Ice dams, the ridge of ice that builds up on roof eaves, are a common wintertime problem for Toledo residents. They cause costly structural damage to houses every year. The shelf of ice and the icicles hanging from the gutters are obvious to the homeowner. What isn’t so apparent is what causes the ice dam.
Ice dams need three things to form:
Ohio’s winter weather generally supplies the snow and cold. As little as one or two inches of snow accumulation on a roof, followed by sub-freezing temperatures, are the outdoor conditions that allow ice dams to form. The heat to melt the snow comes from warm air inside the house or apartment building leaking into the attic and warming the roof. The melting snow runs down the roof until it reaches the cold roof edge, where it refreezes. Ice builds up along the eaves, forming a dam that can force water back up under the shingles and even into the ceiling or wall inside the house. Water-stained ceilings and walls, peeling paint and damaged plaster, damaged shingles and sagging gutters are the results.
Inadequate or incomplete insulation in the attic is an obvious reason why an attic may not be cold. However, even if the attic is adequately insulated, warm air leaking through hidden pathways can cut the effectiveness of the insulation by 30 percent to 70 percent. Warm air finds many pathways leading from the heated space into the attic. These pathways are called attic bypasses. Fiberglass or cellulose insulation slows air movement, but they don’t stop it.
Anything that penetrates the attic is a potential pathway.
The most effective way to prevent ice dams is to keep the roof cold. Ensuring that you have adequate attic insulation (at least R-38) and finding and sealing the places where air leaks into the attic are the first steps. Adequate roof ventilation is also important.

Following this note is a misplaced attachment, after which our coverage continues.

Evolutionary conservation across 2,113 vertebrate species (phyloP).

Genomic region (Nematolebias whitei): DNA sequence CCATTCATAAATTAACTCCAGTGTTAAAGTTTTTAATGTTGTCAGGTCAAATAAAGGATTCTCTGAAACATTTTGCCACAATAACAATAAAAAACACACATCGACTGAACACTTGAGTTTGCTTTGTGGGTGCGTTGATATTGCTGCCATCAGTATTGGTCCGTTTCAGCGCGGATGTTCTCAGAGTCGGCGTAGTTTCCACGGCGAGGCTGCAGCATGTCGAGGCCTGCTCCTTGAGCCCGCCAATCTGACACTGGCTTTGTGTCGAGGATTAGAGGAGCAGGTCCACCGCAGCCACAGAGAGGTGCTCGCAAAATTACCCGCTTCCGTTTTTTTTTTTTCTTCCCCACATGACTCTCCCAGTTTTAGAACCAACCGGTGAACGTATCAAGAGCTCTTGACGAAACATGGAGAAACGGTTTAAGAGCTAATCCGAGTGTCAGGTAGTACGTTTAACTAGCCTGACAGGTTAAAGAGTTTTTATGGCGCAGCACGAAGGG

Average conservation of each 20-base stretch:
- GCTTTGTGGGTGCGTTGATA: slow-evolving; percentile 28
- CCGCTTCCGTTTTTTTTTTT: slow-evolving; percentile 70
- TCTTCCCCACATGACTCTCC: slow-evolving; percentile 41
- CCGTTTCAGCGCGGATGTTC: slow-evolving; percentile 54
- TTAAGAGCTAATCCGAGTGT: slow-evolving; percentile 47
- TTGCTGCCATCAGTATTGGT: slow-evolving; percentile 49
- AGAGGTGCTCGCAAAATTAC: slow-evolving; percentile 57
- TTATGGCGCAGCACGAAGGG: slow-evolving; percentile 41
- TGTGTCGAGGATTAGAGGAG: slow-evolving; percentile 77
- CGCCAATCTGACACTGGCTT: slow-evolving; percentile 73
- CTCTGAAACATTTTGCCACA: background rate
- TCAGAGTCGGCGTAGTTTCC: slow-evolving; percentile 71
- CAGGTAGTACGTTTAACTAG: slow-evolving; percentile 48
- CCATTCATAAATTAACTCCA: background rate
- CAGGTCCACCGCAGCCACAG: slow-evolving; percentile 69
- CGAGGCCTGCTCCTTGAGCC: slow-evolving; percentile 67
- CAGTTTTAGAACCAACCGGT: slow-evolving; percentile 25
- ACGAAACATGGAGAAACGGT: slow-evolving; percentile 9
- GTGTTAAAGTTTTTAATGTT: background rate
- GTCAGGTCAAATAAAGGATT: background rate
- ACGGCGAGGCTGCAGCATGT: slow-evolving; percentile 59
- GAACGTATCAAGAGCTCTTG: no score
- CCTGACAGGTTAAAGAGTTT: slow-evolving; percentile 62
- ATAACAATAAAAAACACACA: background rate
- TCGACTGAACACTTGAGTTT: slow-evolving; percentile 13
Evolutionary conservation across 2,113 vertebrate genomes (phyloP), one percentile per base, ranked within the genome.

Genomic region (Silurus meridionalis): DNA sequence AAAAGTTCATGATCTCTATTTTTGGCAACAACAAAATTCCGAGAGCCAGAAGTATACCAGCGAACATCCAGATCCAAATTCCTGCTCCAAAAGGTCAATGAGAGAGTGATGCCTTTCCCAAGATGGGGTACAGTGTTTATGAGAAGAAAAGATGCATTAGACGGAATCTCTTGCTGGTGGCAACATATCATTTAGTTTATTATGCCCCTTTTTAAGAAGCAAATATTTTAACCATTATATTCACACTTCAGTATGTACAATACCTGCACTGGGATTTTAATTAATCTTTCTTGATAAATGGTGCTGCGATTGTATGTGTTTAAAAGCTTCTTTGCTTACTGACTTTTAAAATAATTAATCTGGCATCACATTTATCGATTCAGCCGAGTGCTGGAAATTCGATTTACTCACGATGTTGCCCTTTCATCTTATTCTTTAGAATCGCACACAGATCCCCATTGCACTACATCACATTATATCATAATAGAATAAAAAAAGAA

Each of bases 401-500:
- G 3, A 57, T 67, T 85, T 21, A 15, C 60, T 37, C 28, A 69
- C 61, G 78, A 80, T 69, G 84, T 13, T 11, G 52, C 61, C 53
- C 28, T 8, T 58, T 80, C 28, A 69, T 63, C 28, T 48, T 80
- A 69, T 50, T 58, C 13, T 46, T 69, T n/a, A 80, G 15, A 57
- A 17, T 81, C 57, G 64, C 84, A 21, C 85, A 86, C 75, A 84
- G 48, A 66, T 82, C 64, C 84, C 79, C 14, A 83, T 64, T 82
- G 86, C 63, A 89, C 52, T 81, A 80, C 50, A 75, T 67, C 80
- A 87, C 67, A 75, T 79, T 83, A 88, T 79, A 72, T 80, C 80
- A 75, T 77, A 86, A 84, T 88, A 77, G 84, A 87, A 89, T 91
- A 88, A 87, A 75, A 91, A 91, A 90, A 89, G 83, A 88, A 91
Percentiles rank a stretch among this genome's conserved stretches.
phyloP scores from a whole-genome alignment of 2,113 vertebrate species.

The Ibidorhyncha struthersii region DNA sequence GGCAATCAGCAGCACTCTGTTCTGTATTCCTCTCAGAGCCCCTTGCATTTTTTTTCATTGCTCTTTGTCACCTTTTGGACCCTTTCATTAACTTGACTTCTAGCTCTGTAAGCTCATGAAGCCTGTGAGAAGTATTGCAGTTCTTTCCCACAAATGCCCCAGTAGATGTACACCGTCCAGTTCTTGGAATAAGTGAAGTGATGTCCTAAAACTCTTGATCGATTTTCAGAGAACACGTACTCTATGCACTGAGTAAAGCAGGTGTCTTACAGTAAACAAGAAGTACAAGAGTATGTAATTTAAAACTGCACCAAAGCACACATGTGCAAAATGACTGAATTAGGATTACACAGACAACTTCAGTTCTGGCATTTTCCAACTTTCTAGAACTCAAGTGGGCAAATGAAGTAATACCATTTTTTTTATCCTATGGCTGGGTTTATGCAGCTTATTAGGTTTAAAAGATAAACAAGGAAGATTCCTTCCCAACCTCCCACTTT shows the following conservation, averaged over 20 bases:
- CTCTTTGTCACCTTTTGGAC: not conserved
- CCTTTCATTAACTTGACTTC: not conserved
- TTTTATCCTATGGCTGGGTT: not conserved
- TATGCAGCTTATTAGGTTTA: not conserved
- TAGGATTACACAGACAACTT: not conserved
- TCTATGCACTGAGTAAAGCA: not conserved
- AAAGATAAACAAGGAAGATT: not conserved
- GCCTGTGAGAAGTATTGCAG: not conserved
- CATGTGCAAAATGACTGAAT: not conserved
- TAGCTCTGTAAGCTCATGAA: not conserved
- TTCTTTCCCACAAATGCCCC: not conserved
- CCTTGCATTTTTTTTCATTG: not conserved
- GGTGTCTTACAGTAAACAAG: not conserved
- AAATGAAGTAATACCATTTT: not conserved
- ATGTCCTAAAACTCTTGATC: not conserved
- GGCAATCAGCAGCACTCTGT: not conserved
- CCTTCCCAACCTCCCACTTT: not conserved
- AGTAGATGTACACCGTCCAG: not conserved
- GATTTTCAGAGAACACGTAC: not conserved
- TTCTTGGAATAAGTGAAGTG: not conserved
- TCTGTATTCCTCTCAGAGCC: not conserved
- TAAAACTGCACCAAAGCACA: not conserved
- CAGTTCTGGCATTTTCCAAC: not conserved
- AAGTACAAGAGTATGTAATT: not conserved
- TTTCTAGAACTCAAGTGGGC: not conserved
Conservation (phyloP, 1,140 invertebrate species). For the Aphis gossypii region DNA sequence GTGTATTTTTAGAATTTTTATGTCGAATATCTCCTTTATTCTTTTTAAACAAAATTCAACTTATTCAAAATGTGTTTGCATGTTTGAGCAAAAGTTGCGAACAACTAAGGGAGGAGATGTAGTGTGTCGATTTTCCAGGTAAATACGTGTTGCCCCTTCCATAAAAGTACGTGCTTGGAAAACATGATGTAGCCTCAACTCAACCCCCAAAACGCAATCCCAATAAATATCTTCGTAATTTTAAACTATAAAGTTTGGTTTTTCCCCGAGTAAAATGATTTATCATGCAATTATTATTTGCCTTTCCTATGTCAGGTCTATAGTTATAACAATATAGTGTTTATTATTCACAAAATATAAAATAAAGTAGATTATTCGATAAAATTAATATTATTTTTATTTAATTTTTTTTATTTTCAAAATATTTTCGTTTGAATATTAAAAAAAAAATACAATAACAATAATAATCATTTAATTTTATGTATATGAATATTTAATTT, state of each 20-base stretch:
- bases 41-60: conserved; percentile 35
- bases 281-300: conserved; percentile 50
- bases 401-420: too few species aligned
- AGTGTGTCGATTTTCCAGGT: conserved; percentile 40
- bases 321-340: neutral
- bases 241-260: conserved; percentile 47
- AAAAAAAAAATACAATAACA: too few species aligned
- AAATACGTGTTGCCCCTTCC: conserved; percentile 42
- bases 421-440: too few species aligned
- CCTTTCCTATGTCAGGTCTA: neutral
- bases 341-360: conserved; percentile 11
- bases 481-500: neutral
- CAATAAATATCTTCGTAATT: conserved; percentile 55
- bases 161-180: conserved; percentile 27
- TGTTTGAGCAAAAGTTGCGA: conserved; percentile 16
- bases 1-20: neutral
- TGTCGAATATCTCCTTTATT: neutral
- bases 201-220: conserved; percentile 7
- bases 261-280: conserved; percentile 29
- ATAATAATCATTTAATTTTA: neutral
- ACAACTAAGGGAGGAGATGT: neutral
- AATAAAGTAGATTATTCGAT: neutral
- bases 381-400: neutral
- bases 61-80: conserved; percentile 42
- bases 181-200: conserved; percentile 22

The ideal time to eliminate or prevent air from leaking into the attic is when the home is constructed. It is more difficult to reach attic bypasses once construction is complete. Yet sealing these bypasses is essential to keeping the roof cold. Technicians using diagnostic equipment such as blower doors and infrared scanners can locate major leaks and determine the best approach for sealing them. Remodeling or repair projects, such as replacing the roof or siding, offer opportunities for sealing air leaks and upgrading insulation. Because the repair or remodeling project provides access to enclosed spaces that would otherwise be hard to reach, sealing air leaks and upgrading insulation should be incorporated into the project.
Once a house or apartment building has ice dams the short-term solutions have the potential to damage the roof and/or injure the homeowner. Working on or below a roof during winter is dangerous. Chopping the ice or using a roof rake to remove the snow can damage the roof. If you have ice buildup along the roof edge, call a roofing professional to take care of it. Preventing ice dams will save you money in the long run because your roof will last longer. Addressing air leaks also ensures that your insulation can work effectively, thereby making your home more comfortable, safe, durable and energy efficient.
If you every run into major ice dam issues, give us a call!